The Knicks were never good enough to beat the Celtics. They were good enough to stay with them, but they were never good enough to get a win against them. They went 0-4 against them in the regular season and then 0-4 against them in the last week. The Knicks were going up against a team whose window of opportunity is coming to an end faster than Mischa Barton’s did after leaving “The O.C.” and Doc Rivers and the Celtics know this. This might be the last real chance the Celtics have to reach the Finals again with this roster and for a long time as a franchise, and they weren’t going to let the 42-40 Knicks be the team that stops them from making one last run at the whole thing.
2. Problems Disguised By Early Achievements
Last October when the Yankees swept the Twins, the problems that caused the Yankees to struggle in September (which resulted in many “experts” picking the Twins to beat the Yankees) were disguised by the Yankees winning three straight against the Twins for the second straight postseason. Everyone forgot about the Yankees’ streaky offense and their extremely shaky starting rotation. It wasn’t until they were embarrassed in six games (it probably should have been over in four) that everyone remembered why the Yankees were questioned going down the stretch in the regular season in the first place.
When the Rangers led Game 1 before giving it away, and when they led 3-0 in Game 4 before giving it away, it looked like they could be just as good as the Capitals if they wanted to, when they really couldn’t. If you want to know who the real Rangers and Capitals are, look no further than the 51 minutes of overtime the teams played in Games 1 and 4 combined when the Capitals looked like they were on a 51-minute power play. Once Game 4 went to overtime, the game and series was over because the only way the Rangers were going to score in overtime was from a lucky or bad bounce, or a blocked shot off a shin pad that would turn into a breakaway. They weren’t going to score off a quality scoring chance created from offensive skill because they never have those and didn’t have in nearly three periods worth of overtime.
When the Knicks put a scare into the Celtics in Boston in the first two games of the series without Amar’e Stoudemire and Chauncey Billups for extended periods of time, people started thinking it was possible that the Knicks could win the series. When Toney Douglas hit that 3 in Game 1, I thought Game 1 was over. And when Carmelo had the ball in his hands for the final shot in that same game, I thought the game was over again. When Jared Jeffries made that layup with 19 seconds left in Game 2, I thought Game 2 was over. And when the Knicks had a chance to take the lead back before Jeffries froze at the end of the game, I thought it was over again. And when I thought about the fact that the Celtics were a Jared Jeffries’ good decision away from possibly losing to Carmelo Anthony and limited help at home, I thought the Knicks would return home and win on their home court. I was wrong because …
3. Inability To Close Games And Figure Out How To Win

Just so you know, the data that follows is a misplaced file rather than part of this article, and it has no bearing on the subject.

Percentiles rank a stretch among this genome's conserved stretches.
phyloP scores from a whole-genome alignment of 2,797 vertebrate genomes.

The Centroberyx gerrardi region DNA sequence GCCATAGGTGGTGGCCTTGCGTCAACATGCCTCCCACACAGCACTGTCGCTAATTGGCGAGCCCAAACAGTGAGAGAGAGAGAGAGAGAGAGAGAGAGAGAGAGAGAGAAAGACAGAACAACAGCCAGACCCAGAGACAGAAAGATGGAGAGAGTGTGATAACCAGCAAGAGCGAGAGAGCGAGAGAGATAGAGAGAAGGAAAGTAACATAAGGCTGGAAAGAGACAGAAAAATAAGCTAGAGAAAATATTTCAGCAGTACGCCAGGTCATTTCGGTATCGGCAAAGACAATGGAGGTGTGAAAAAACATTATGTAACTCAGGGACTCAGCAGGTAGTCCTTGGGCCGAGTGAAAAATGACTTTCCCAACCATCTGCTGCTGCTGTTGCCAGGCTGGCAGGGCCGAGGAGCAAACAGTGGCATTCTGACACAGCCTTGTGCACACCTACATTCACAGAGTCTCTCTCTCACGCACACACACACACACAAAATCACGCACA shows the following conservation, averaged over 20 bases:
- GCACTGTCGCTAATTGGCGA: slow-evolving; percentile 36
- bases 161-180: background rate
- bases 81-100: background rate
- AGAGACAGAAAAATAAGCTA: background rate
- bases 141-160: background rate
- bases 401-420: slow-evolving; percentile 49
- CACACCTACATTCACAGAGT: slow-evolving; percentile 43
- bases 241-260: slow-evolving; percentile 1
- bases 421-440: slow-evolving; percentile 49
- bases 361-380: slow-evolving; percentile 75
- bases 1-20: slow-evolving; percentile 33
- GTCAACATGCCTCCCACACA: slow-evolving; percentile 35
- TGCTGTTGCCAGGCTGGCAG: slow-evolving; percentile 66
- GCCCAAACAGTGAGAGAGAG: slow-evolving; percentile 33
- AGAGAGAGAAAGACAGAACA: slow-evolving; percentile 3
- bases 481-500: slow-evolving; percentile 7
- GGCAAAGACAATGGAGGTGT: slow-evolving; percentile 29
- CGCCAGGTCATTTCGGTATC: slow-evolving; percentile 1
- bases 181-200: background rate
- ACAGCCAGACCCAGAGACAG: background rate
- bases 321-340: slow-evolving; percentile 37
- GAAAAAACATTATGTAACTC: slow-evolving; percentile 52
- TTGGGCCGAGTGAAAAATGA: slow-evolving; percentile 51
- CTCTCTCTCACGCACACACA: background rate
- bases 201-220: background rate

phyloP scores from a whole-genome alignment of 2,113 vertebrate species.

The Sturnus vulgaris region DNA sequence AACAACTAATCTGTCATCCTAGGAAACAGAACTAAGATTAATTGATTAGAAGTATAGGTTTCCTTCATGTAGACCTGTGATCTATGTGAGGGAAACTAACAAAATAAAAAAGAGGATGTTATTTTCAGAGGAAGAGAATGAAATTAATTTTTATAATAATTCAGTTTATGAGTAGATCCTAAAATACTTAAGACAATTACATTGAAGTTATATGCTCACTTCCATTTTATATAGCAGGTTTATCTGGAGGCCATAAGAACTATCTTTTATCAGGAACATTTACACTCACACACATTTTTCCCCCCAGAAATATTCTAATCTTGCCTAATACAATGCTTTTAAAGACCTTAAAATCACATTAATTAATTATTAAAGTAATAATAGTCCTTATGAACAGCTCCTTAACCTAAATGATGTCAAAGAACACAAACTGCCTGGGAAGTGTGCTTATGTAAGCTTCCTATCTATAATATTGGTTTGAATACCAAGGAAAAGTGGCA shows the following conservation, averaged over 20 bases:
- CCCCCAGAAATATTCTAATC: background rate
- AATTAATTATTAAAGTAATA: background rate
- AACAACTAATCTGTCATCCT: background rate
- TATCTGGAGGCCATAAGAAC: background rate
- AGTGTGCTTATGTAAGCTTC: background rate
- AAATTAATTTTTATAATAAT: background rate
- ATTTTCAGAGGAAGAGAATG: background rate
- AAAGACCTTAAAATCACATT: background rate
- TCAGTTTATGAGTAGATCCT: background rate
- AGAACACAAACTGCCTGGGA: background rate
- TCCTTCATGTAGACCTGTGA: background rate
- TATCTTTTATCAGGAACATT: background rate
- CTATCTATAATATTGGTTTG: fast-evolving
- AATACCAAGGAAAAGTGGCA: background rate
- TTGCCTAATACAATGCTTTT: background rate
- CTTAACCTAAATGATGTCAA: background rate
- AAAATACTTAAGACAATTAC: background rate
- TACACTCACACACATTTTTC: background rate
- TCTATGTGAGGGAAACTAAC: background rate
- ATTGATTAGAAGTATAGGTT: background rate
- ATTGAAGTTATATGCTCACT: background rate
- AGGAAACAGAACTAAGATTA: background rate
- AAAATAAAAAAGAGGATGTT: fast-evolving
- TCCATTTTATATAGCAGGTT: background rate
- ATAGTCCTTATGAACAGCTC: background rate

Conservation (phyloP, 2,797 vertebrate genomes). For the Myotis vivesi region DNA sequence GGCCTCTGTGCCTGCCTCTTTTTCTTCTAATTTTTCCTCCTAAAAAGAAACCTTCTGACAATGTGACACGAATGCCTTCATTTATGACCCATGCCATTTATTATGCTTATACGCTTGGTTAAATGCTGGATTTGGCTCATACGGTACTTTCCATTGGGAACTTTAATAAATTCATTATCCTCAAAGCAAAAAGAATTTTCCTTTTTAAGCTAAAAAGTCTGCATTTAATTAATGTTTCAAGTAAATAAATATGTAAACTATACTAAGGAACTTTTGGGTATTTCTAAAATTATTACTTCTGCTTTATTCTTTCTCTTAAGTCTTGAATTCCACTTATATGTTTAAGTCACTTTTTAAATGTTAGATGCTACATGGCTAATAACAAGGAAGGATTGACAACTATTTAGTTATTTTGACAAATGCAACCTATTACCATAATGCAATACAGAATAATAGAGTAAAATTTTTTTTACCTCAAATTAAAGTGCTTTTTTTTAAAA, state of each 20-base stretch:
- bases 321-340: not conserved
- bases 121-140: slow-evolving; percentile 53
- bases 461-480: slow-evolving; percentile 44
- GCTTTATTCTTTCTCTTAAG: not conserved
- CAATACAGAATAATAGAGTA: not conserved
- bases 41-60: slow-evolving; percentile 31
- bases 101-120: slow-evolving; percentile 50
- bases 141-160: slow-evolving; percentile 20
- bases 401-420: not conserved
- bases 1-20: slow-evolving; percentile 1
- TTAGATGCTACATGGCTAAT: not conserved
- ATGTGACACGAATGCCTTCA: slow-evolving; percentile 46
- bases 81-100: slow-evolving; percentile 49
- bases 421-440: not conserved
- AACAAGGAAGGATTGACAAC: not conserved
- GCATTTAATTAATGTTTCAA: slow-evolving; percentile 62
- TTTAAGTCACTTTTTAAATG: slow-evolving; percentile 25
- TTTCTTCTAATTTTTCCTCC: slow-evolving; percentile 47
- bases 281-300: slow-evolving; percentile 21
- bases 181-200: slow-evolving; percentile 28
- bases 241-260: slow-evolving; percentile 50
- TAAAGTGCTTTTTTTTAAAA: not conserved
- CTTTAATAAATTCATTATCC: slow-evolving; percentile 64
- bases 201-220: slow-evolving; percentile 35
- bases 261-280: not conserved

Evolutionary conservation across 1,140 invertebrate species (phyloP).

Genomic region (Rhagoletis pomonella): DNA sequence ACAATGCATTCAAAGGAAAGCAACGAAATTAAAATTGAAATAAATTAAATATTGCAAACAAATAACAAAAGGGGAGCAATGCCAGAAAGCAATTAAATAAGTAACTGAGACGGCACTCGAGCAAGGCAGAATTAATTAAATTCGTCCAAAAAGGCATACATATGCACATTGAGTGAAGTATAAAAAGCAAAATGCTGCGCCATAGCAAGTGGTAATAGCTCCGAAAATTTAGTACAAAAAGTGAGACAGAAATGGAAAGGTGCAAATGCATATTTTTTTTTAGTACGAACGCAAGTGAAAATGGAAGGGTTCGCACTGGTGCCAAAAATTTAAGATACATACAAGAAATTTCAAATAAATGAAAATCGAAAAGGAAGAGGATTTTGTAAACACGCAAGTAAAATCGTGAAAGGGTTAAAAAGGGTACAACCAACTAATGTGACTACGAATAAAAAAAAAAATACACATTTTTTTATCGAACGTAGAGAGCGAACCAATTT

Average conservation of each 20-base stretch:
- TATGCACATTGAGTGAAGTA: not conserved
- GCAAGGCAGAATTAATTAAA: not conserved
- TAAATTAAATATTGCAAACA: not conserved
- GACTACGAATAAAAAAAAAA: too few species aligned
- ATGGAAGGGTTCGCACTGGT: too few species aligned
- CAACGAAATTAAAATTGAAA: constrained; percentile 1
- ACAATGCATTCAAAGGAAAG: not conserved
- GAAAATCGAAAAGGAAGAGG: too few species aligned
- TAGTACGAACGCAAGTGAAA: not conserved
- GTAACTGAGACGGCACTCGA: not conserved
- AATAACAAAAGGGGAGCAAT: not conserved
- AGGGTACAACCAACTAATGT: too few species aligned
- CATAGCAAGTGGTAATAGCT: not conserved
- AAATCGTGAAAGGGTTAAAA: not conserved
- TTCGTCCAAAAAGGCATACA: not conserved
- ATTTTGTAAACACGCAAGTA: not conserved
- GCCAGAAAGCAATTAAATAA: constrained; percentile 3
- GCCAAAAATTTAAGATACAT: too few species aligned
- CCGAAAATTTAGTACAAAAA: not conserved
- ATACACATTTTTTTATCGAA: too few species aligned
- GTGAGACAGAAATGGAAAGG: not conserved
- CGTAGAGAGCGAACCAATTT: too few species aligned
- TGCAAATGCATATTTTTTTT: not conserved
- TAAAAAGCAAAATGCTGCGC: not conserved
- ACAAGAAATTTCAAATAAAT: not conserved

The Rangers had a 1-0 lead with 6:16 left in Game 1. They had a 3-0 lead with 17:13 left in Game 4.
The Knicks had an 85-84 lead with 11 seconds left in Game 1. They had a 93-92 lead with 13 seconds left in Game 2.
I think that’s all that needs to be said about that.
4. Dealing With The Injury Bug
The Rangers weren’t going to beat the Capitals with Ryan Callahan in the lineup, but his presence was certainly missed. He’s not Sidney Crosby or Alex Ovechkin, and he’s not in the next tier of players below them. And he might not even be in the tier of players in the tier below them. But he is the heart and soul of the Rangers, and the future captain of the team, and when he was lost for the season after blocking a Zdeno Chara shot, you had a feeling the season went down with him. For a team that has trouble scoring goals, you don’t want to lose a player who was second on the team in goals despite missing 22 games or 27 percent of the season.
The Knicks weren’t going to beat the Celtics with Amar’e Stoudemire and Chauncey Billups at full strength, but they wouldn’t have gotten swept with them in the lineup. When you think about Game 2 and the fact the Knicks lost by three and Bill Walker played 33 minutes (and went 0-for-11 from the floor) and Jared Jeffries played 26 minutes and was given the ball on the play to win the game, and Billups didn’t play and Amar’e barely played, well that says something.
5. Head Coaches
There’s plenty to question when it comes John Tortorella, but it’s not like a few different coaching decisions here and there were going to make the Rangers a better team than the Capitals. I have been against the John Tortorella Experiment for as long as I have been against the Boone Logan Experiment, but unlike Logan, I have grown to accept the idea that Tortorella will be around for a few more years and with his new extension, there’s nothing that can really be done about it. Now it’s time to just hope that he is the right person to mold the young players on the team while Henrik Lundqvist is still in his prime. I hope Glen Sather is right for once because if he isn’t this has to be the last coach he gets to hire and fire while avoiding the ax himself.
The Knicks weren’t going to win this season if their coach was Mike D’Antoni or Phil Jackson or Eddie Franklin. But after a couple seasons of waiting for the free agent class of 2010 and after having his roster change time and time again, D’Antoni is nearing the point where he has to start to prove that his offensive-minded tactics actually do work. If for some reason the Knicks struggle in 2011-12, D’Antoni’s job won’t be secure. And if Doc Rivers becomes available at the same time as Chris Paul then D’Antoni might as well pack his bags if he hasn’t figured it out by then.
We wanted 2011 to be 1997 because we miss what it was like when the Rangers and Knicks mattered at the same time. We wanted the Rangers to upset the Capitals and for Game 3 to labeled the “Can You Hear Us?” Game and an MSG classic forever. Instead it was erased by an epic collapse. We wanted the Knicks to be the team that slammed the window of opportunity shut on the Celtics and for Game 2 to be the “Carmelo’s 42 and 17” Game. Instead it was erased by a disastrous turnover. We wanted too much from two teams not ready to give us that much. We wanted greatness from two teams that aren’t yet great, but are on their way there.